When it comes to designing and constructing an offshore terminal, it is of paramount importance to determine two aspects before proceeding. What are the requirements in terms of throughput? How is the terminal going to be operated? Once this has been established, the basis of design can be finalised incorporating al the operational needs and design requirements. Thus, giving a blend of design parameters that ensure optimisation of both CapEx and OpEx. Typically, this would be intrinsic to establishing the budget and the EPC Contractor would need to construct in line with the above parameters. Is it thus fair to ask: “Have the interests of all stakeholders been considered?”
When approaching offshore construction holistically, it stands to reason that those who will use and regulate the facility should be involved in the design and construction process to ensure capital costs and operating expenses are optimised, while the ongoing integrity of the system is maintained.
Decisions should not be governed simply by minimising the design and fabrication costs. Instead, start by creating an operating philosophy document for O&M that deals with the entire value chain and lifecycle of the project.
Discrepancies from FEED to O&M
Over the years it has become obvious throughout the development process, that there were inconsistent contractual priorities when converting the Front-end Engineering & Design (FEED) concepts into reality (conflict between project management being short-term and operational management being long-term having different priorities and consequences).
We have to keep in mind that the owners, or financiers, will not be the operators of the terminal. This means that by the time these facilities are completed, the contracting structure (from FEED through to project champion) will involve investors’ consultants, the EPC contractor, contractors’ consultants, subcontractors and vendors.
The ‘Missing Man’ here is the future operator, who will inevitably take full care and custody of the facility under the O&M contract.
The needs and vulnerabilities of this stakeholders are often not considered by the preceding contractors, as it’s not the scope of any individual participator, leading to discrepancies between what is functional, what is required and what is constructed. In such cases, a lot of time and money has gone to waste.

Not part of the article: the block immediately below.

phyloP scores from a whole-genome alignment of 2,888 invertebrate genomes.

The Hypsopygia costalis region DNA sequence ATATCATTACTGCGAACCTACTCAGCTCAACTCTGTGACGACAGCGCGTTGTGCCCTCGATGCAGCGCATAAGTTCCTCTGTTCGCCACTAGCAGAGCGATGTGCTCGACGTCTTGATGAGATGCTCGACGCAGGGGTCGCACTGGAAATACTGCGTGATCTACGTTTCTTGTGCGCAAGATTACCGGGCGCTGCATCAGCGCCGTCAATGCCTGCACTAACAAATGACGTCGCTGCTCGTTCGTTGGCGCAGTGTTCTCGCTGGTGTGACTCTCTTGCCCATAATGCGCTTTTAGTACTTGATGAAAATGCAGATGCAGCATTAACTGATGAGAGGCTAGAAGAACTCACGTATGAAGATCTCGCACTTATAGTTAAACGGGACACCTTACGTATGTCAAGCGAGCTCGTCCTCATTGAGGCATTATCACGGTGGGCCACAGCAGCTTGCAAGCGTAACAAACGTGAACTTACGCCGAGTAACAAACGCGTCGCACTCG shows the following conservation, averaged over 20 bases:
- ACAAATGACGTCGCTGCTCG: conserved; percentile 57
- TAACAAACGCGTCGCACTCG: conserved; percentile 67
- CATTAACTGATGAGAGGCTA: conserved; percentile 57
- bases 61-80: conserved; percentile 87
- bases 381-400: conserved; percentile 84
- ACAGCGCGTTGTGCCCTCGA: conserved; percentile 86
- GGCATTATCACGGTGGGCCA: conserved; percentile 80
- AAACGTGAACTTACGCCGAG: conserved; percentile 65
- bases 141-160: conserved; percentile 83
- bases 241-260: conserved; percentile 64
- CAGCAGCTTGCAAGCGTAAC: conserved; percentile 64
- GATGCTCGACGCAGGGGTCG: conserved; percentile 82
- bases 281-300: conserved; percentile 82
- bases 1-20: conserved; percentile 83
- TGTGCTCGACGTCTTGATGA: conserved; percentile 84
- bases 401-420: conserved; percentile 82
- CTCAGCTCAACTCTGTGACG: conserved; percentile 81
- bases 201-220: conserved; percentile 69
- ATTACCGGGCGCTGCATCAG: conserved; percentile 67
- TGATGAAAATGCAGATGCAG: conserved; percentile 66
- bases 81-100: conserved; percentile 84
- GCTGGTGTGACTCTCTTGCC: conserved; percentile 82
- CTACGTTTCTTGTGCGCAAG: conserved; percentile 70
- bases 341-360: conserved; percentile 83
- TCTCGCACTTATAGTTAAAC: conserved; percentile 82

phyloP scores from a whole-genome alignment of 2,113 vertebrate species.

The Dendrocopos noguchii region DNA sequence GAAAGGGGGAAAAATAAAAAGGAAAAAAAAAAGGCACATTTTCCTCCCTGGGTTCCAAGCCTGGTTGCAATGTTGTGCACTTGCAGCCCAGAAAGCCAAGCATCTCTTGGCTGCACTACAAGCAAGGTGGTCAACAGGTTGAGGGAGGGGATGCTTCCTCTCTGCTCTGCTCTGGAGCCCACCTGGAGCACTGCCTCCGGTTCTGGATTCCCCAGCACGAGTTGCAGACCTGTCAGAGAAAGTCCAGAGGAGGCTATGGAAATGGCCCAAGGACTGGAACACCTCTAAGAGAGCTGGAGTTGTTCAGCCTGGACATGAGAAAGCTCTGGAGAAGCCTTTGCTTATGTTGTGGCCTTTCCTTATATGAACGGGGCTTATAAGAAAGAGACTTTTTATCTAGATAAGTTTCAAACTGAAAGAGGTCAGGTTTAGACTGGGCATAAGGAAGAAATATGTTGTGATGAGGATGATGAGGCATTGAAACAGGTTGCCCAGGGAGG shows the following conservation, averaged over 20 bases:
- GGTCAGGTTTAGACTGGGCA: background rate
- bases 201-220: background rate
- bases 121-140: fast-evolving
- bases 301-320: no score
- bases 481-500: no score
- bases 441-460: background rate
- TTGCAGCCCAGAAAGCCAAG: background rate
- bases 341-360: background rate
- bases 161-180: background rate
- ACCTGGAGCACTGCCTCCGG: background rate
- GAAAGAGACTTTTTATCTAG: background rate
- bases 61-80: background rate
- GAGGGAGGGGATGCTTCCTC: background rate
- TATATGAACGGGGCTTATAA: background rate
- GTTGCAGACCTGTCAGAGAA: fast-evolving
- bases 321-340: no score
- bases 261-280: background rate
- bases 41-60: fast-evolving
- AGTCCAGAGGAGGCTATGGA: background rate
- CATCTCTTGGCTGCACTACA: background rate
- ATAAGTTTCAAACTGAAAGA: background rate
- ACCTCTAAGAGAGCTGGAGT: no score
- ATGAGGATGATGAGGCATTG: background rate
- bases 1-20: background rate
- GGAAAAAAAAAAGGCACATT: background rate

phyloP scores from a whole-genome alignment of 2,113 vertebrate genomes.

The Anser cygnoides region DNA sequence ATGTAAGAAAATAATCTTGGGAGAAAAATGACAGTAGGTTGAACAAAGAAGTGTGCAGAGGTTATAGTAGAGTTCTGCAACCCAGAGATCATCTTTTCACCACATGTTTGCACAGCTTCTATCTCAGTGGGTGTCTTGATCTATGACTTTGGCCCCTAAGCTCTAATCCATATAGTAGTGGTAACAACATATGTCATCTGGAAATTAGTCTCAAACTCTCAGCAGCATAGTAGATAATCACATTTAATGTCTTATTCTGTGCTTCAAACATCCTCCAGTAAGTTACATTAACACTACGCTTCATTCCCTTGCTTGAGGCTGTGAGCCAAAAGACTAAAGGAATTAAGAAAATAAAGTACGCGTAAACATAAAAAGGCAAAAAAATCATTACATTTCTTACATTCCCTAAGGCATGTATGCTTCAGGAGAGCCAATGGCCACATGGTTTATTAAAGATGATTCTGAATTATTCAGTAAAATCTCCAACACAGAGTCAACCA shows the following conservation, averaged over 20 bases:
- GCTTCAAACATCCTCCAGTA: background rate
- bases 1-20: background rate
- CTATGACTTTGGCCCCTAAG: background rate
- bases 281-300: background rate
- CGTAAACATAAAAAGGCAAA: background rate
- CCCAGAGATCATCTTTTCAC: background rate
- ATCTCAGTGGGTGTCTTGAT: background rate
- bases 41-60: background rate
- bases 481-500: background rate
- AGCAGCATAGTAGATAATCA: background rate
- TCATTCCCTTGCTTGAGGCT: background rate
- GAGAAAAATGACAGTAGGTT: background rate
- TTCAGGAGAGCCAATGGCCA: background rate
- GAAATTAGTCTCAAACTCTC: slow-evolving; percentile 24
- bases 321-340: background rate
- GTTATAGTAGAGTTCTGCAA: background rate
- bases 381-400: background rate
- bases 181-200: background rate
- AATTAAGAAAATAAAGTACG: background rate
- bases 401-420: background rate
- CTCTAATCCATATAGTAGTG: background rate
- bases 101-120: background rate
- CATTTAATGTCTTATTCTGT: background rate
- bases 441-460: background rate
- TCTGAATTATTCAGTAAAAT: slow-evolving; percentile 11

To ensure that this does not happen to you, we suggest reaching out for a holistic approach based on the principle of interface management.
This very important consideration should not be stitched on in the end, but instead, be integrated into the design, engineering, fabrication, installation and operation processes right from the start of the project design.
The focus here will be on operational costs, to save on construction while building a terminal perfectly suited and regulated to meet your site-specific needs.
Optimising OpEx with O&M
For any project there needs to be a minimum viable product (MVP) with focus on OpEx (operational cost) optimisation. This is in part achieved through the conversion of the O&M philosophy into a basis of design, thus ensuring that operability is considered and catered for in the end design.
OpEx optimisation is best achieved by influencing the facility’s design and engineering at the early stages of the project because changes made at this stage can be made with the lowest cost impact while, at the same time, maximizing the design effect on long term OpEx. This is MARSOL’s operational engineering approach.
There are numerous components involved in ensuring the integrity of the system throughout its operating life, including design life realization, life expectancy and possible life extension, which should all be considered as part of the base of design inputs.
As an operating company, MARSOL is not only focused on sound design principles in order to optimize OpEx, but also to ensure sound design and component inputs to offer an underwritten long-term integrity management service.
Long-term integrity O&M
If your terminal is long passed its FEED stage, you can still optimise. MARSOL has invested years of experience and knowledge of the field into the creation of Marsol’s Advanced Systems Integrity Management (ASIM). ASIM uses data collection, analysis, holistic field condition data and methodologies (both physical and operational) to arrive at the optimum design for the site and service. This is of paramount importance as quite often, the operating environment in the modern-day context is changing, and thus the design parameters are no longer relevant and modifications may be needed.
Although ideally applied through design and construction, ASIM is effective at any point in the project lifecycle, because it follows the Marsol continuous improvement cycle which is aligned with The Deming Cycle.
The Deming Cycle (also known as PDSA Cycle), is a logical sequence of four repetitive steps for continuous improvement and learning.
The only constant we know is change. As investors and management, it is paramount to fully understand the implications of the changes, and adjust accordingly, as part of the integrity management regime.